In the early years of the war painters were on the whole willing to participate with sincerity in the enthusiastic culture of war by producing patriotic works. Over time, as the reality of modern, industrialized warfare became apparent, artists attempted to capture the reality of what they were seeing. The heroic realism of earlier works was abandoned, and artists attempted to convey a reality that is beyond the scope of most people’s experience by turning to surreal styles.
A Star Shell (Left, 1916) and Bursting Shell (Right, 1915) CRW Nevinson
Harvest Of Battle by Christopher Nevinson (1918)
Possibly the most captivating feature of World War One was the devastation wrought by new weaponry. Nevinson described the scene on which this painting was based: ‘A typical scene after an offensive at dawn. Walking wounded, prisoners and stretcher bearers are making their way to the rear through the water-logged country of Flanders.’ The painting was commissioned by the Ministry of Information for the hall of Remembrance. Notably soldiers of opposing forces are shown struggling through the devastation together.
Cavalry and Tanks at Arras by Lieutenant Alfred Bastien (1918)
In July and August 1918 Lieutenant Bastin was attached as an artist to the Canadian 22nd Battalion.
Reliefs at Dawn by CRW Nevinson (1917)
Making Soldiers in the Trenches by Eric Kennington (1917)
Over The Top by John Nash (1918)
Nash’s most famous painting which shows the 1st Battalion Artists’ Rifles’ counterattack at Welsh Ride on 30 December 1917. 67 out of 80 men were killed or wounded almost immediately.
Evening, After A Push by Colin Gill (1919)
Tanks by William Orpen (1917)
A Mark V Tank Going Into Action by William Bernard Adenney (1918)
The Front Line At Night by JA Churchman
The Ypres Salient at Night by Paul Nash (1918)
This canvas was intended by Nash to capture to disorientating effect that the light emitted by the perpetual explosions of shells and flares had when trying to navigate the trench network.
The Injured and Dead
Gassed by John Singer Sargent (1919)
This painting depicts the aftermath of a mustard gas attack witnessed by the artist. Two groups of eleven soldiers are approaching a dressing station against the backdrop of a setting sun.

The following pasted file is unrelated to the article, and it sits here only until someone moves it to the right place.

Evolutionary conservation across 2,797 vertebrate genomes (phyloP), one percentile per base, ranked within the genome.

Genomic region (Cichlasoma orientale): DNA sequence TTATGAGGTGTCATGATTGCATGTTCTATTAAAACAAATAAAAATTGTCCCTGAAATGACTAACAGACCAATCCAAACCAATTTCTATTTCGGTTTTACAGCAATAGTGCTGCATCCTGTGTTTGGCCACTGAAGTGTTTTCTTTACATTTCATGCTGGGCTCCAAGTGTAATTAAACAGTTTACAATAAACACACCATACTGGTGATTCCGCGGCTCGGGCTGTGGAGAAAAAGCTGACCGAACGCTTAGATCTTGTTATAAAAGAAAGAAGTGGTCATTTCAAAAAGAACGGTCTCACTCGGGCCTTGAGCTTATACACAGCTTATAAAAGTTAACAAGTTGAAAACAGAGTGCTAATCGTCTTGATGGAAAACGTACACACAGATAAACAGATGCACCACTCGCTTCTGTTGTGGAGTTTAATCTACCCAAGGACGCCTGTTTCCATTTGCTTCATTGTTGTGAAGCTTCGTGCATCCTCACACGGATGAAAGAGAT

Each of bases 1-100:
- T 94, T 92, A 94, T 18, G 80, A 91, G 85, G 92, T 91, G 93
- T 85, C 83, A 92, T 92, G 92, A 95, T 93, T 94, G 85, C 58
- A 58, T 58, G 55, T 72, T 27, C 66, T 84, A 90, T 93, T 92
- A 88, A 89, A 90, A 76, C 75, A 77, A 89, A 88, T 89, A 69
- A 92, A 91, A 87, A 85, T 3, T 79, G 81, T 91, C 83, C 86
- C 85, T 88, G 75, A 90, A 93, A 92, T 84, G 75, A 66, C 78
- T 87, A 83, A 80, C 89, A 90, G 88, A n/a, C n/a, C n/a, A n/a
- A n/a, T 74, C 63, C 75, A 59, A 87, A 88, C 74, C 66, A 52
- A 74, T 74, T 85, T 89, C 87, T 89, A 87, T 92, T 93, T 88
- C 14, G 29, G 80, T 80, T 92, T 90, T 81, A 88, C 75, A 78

Travoys Arriving with Wounded at a Dressing-Station at Smol, Macedonia by Stanley Spencer (1919)
Spencer was commissioned to create this painting in April 1918 by the British War Memorials Committee. In his owns words Spencer wanted to show ‘God in the bare real things, in a limber wagon, in ravines, in fouling mule lines.’ Of those he depicts he said ‘during these nights the wounded passed through the dressing stations in a never ending stream.’
Paths of Glory by CRW Nevinson (1917)
Resurrection of the Soldiers by Stanley Spencer (1929)
The painting re-imagines the battleground of the Karasulu-Kalinova sector of the Macedonia front in 1917 and 1918 through a re-working of medieval and Renaissance versions of The Last Judgment. Its intended functions are mixed given the variety of events within this one scene.
The Shattered Landscape
Given many of the war’s most prominent artists were landscape artists (like Paul Nash) perhaps most iconic work depicted its desolate aftermath. The topographical scars of war were profound and many artists claimed it was those which best encapsulated an unprecedented tragedy.
House of Ypres by AY Jackson (1917)
Night Bombardment by Paul Nash (1918-1919)
This work is reminiscent of early Nevinson work, with its emphasis on combing figurative elements -tree trunks, barbed wire – with geometrical elements, both curved and angular.
The Road From Arras to Bapaume by CRW Nevinson (1917)
The long road from Arras to Bapaume undulates into the distance. This stark, empty scene of desolation shows the real impact of modern warfare.
Wire by Paul Nash (1918)
The Conquerors by Eric Kennington (1920)
Void of War by Paul Nash (1918)
We Are Making a New World by Paul Nash (1918)
One of the most memorable images of the war, the title ‘We Are Making A New World’ mocks the ambitions of the war’s early leaders. It expresses the idea that a new world has been created through this distorted landscape. It has been claimed that the undulations in the earth represent gravestones to a recently departed world.
The Signing of Peace in the Hall of Mirrors, Versailles, 28th June 1919 by Sir William Orpen (1919)
The Treaty of Versailles was the agreed peace and its settlement was the end of the war. But etched in the faces of those throughout the hall of mirrors is the uncertain peace that the treaty would bring.
Many of these works are available to view at the Imperial War Museum London.